Zhang Jian, China’s first privately funded scientific research ship, is launched in Wenling, Zhejiang province, on March 24, 2016. [Photo/China Daily]
China launched the country’s first ship specifically designed for carrying deep submersibles on March 24, according to Shanghai Ocean University.
The ship, Zhang Jian, named after the founder of the university, is 97 meters long and 17.8 meters wide. It is designed to carry 60 people and has a 15,000-nautical mile range, according to a report on the university’s website.
Its first scientific expedition is planned for August in the New Britain Trench off Papua New Guinea.
The ship will control Rainbow Fish, China’s first 11,000-meter robotic submersible, to try to get 8,000 meters under the surface, said Cui Weicheng of the Hadal Science and Technology Research Center at Shanghai Ocean University.
Cui said the robotic submersible had been tested down to 4,000 meters underwater. If the test in New Britain Trench succeeds, Zhang Jian will take the Rainbow Fish for another dive to 11,000 meters in the Mariana Trench by the end of 2016.
His research center has been working on a new manned submersible that will hopefully be able to take people down to 11,000 meters by 2020.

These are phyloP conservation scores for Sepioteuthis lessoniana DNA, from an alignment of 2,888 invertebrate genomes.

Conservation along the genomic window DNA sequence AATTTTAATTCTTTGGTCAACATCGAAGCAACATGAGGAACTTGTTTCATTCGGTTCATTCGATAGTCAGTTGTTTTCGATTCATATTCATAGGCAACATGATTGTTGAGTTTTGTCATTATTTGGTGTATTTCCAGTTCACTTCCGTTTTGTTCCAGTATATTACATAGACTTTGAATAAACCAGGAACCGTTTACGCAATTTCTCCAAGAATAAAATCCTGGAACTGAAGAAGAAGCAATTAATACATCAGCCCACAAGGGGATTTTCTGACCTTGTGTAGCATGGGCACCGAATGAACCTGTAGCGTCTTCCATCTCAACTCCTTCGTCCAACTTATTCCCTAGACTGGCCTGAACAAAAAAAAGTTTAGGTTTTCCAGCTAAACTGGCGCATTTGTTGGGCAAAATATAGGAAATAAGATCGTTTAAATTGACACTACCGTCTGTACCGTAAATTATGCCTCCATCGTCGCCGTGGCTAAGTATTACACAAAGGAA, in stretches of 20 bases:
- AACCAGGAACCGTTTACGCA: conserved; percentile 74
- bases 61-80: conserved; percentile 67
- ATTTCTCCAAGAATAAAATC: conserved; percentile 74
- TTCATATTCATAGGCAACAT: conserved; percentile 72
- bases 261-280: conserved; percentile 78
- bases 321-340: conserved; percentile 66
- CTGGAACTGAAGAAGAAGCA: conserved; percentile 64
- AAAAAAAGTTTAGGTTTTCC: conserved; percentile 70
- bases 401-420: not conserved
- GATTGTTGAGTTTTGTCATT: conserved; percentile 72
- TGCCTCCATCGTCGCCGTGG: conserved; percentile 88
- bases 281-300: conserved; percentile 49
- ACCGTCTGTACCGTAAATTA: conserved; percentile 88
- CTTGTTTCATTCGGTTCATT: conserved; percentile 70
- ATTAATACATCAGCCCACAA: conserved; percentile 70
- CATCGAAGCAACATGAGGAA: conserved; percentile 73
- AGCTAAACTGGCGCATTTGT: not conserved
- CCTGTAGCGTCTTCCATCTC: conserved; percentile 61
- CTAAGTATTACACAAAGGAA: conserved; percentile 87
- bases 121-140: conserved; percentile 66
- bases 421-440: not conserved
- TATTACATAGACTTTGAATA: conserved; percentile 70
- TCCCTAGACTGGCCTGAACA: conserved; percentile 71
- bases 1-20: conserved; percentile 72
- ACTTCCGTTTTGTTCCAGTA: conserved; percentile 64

The current Chinese manned diving record was made by Jiaolong, which reached 7,062 meters in the Mariana Trench in June 2012.
Over the next five years, Chinese scientists plan to build one manned and one unmanned submersible, each of which can reach depths of 11,000 meters.
Cui said Zhang Jian and Rainbow Fish are not included in the government’s 13th Five-Year Plan (2016-20) as they are supported by private investment.
“Zhang Jian is China’s first scientific research ship that was totally financed by the private sector,” Cui said, adding that compared with applying for official finance support, cooperating with the private sectors has shortened the process by four to five years.
“The government and society in China are paying close attention to maritime research more than ever before,” he said. “The golden period for deep-sea technology and exploration has come.”